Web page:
Lankan Diary: Day Four – Sammy has taken Russell’s place! And TCE meets a young Australian quick

Posted: September 20, 2012 by thecognitivenomad in Cricket, World T20 2012
Tags: , , , , , , , , , ,

Chandrasekhar Jayaramakrishnan

One of the weird aspects of understanding cricket and captaincy is that by the time you’re mature enough to appreciate it, you have much less opportunity to do so. In particular, I was never a fan of Darren Sammy (who was?) – his inclusion in the West Indian squad, at all times, seemed more bemusing than watching Piyush Chawla get out of the Indian team bus today.

What seemed easier than trying to decipher the logic behind this was to merely acknowledge his role in fielding a team that has been through a lot of turbulence – I’d even read somewhere that Steve Waugh had called Darren Sammy to offer a few words of advice when he became captain. Was I too young / immature to acknowledge his role?

Gary says No!

Goutham and I had a chance to say hi to Garry Redman, a Barbadian living in the United Kingdom – we’d spotted him sitting a few rows away from where we were during the game between Ireland and Australia.

Gary was more than happy to answer a few questions that Goutham had with respect to a few critical issues from the West Indian team. To begin with, unsurprisingly, he names Chris Gayle as his pick for the Player of the Tournament award, and that he was here in Sri Lanka to “see the West Indies take this trophy home.”

When questioned on his views about Darren Sammy, he curtly replied: “He has taken Andre Russell’s place in the squad.” The sentiment could be understood, but he was also quick to acknowledge Sammy’s role in pulling the strings together, at the same time, honest enough to admit that there is a pool of fifteen that has more ability than the current skipper.

When pressed on whom he sees as future captaincy material, he said that it had to be “one of the Bravos.” Nurturing youth, he felt, was the right way forward.

On Ramnaresh Sarwan, Gary opined that for a senior player of his stature, he probably shouldn’t have spoken as much as he had. But all said and done, given what the Carribeans have been through over the last couple of years, they finally look a force (albeit in T20 formats) to be reckoned with.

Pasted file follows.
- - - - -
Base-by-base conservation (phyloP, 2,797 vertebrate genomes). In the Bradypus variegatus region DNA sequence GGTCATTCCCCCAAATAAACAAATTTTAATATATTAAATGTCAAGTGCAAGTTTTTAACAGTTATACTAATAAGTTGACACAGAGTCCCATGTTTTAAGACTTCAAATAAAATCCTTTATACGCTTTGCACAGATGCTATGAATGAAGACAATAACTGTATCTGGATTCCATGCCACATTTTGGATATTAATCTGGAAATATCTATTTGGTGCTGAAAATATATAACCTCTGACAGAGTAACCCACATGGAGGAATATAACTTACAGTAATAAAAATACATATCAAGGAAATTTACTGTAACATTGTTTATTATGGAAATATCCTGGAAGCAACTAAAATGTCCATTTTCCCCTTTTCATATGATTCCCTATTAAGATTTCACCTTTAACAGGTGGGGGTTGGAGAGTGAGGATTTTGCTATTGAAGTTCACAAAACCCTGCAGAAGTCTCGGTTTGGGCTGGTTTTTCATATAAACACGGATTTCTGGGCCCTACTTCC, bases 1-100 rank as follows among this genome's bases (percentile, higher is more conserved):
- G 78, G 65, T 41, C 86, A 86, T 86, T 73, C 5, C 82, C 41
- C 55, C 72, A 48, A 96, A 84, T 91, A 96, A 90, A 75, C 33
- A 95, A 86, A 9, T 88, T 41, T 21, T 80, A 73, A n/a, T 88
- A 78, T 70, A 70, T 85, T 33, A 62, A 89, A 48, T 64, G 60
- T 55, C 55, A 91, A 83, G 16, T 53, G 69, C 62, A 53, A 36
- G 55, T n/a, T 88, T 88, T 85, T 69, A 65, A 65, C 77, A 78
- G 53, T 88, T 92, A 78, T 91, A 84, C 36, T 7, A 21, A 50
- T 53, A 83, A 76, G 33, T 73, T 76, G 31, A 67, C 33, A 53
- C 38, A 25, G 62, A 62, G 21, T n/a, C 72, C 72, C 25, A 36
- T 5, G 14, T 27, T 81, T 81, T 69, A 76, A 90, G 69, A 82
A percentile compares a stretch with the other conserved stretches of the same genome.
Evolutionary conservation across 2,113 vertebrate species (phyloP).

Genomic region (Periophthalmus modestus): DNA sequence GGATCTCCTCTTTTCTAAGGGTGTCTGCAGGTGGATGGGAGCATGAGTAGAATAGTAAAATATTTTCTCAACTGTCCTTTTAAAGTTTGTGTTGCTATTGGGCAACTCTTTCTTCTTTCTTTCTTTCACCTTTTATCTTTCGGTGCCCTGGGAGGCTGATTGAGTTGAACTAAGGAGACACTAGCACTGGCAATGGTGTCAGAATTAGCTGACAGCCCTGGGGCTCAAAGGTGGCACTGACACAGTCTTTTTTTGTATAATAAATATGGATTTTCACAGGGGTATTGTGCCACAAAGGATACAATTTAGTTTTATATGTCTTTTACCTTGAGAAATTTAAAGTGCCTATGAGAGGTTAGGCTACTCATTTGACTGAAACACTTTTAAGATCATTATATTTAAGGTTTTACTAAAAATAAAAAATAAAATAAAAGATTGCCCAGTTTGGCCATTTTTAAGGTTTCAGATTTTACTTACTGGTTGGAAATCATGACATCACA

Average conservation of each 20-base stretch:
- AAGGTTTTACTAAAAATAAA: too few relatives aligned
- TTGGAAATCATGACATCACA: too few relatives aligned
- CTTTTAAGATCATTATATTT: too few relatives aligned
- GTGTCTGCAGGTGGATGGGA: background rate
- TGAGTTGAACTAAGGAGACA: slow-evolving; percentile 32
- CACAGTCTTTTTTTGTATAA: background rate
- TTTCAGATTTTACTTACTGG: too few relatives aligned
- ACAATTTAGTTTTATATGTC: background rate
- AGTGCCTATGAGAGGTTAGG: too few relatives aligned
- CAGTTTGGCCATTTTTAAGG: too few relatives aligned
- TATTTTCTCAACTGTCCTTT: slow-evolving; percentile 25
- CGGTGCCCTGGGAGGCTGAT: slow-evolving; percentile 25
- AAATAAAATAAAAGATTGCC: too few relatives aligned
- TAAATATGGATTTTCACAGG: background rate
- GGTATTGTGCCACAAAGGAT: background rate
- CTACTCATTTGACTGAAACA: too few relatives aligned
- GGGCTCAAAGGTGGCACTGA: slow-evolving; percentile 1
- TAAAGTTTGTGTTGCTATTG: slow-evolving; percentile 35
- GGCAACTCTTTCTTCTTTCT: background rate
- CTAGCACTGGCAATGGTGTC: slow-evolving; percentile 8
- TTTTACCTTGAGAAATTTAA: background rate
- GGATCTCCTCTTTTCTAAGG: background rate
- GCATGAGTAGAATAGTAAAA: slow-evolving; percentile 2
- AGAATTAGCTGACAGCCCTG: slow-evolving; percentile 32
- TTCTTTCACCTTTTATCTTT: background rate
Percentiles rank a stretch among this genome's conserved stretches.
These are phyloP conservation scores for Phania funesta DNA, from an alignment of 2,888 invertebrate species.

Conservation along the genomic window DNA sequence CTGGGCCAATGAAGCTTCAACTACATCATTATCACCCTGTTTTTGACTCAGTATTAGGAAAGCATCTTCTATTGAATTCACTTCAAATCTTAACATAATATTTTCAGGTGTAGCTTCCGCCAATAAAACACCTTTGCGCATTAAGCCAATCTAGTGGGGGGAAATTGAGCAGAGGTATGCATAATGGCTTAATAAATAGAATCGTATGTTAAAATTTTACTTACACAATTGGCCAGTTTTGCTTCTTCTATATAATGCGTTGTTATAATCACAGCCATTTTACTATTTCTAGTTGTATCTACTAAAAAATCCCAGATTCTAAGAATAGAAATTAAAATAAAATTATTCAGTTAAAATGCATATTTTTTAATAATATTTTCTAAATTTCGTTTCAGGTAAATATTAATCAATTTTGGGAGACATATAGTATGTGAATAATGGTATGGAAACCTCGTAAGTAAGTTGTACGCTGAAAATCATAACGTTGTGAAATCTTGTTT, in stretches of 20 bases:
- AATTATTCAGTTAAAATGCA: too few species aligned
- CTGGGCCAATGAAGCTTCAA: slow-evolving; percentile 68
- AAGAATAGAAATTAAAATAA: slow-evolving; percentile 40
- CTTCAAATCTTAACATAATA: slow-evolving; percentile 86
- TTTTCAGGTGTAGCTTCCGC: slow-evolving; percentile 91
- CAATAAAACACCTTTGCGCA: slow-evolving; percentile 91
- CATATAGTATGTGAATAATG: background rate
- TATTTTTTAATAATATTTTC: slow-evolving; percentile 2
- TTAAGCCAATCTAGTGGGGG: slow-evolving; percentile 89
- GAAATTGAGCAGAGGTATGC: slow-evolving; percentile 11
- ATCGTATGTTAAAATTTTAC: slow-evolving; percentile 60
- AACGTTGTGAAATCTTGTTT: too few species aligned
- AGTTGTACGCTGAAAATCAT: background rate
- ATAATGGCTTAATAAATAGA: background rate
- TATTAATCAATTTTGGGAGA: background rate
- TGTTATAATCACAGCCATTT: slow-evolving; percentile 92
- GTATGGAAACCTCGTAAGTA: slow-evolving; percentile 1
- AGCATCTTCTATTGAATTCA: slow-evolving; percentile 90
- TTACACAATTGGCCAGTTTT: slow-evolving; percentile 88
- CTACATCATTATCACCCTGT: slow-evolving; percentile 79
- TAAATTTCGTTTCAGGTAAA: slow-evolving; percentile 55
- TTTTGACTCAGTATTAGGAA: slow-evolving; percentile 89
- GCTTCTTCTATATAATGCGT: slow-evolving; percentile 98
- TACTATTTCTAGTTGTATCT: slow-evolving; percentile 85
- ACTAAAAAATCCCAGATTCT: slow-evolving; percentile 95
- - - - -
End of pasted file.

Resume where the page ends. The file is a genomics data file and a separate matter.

An Australian kid who idolizes Stuart Broad!

I was lucky to bump in to Dr Peter Kremer, a Sports Psychologist with the University of Melbourne, who, previously, had worked with the Victoria Bushrangers and the Australian Women’s Cricket team. Dr Kremer was in Sri Lanka with his 14 year old son, Hunter, a fast bowler who’s taken up the challenge of chancing his trade in the placid wickets of the subcontinent.

We had an interesting conversation centric around psychology and how he’s found the challenge of working with immensely talented players who couldn’t cope with the pressure of delivering at the highest level possible, and instead, settled in their comfort zones at State/Grade level. And some, who were just plain unlucky – Jamie Siddons, Darren Berry, Brad Hodge, to name a few. He also seemed to have a lot of praise for George Bailey, pointing out that althiugh he might not be the best when it comes to ability, he has a very sharp cricketing brain.

The focus then shifted to his young son, a tall (178 cm – he’s only 14), polite, and polished lad who seemed to be enjoying his time in the sub-continent. “It’s the car horns and traffic that have caught me surprised,” he said. We invited him to India and experience in the traffic in cities like Mumbai and Bengaluru.

Hunter Kremer possessed a lot of maturity for his age, understanding that the steps he needs to take to graduate to the national level will involve a lot of hard work, and patience. He’s been bestowed with the benefit of having a father whose spectrum of experience will definitely guide him along the right path.

Dr Peter Kremer and his son, the young fast bowler from Melbourne, Hunter with The CouchExperts

“I like James Pattinson, he’s quick,” he says. “And from outside Australia, I like Stuart Broad. He’s young, and he’s real quick too.” Now, when was the last time I heard an Aussie idolizing an Englishmen? Times change – England, certainly, seemed to have the better crop of fast bowlers than their Australian contemporaries.

Young fast bowlers, understandably, have ideological preconceptions on bowling quick, only quick. Hunter’s maturity stands out here when he says “I bowl round about 115-120 kph. I like to focus on getting my line and length right.” Dr Kremer can be very proud of his son, who also has plans to spend a season in England, to polish his skills during the gap year – and get accustomed to bowling with balls other than the Kookaburra, on which, he says the shine doesn’t last that long.

The CouchExpert would like to wish Dr Peter Kremer and Hunter Kremer good luck on their roads ahead.

P.S. We will upload the videos on the two interviews shortly. And India won, though, unconvincingly.

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Comments
  1. […] was fortunate to meet Dr. Peter Kremer, a former Sports Psychologist with the Victoria State Cricket Association, during my stay in Sri […]

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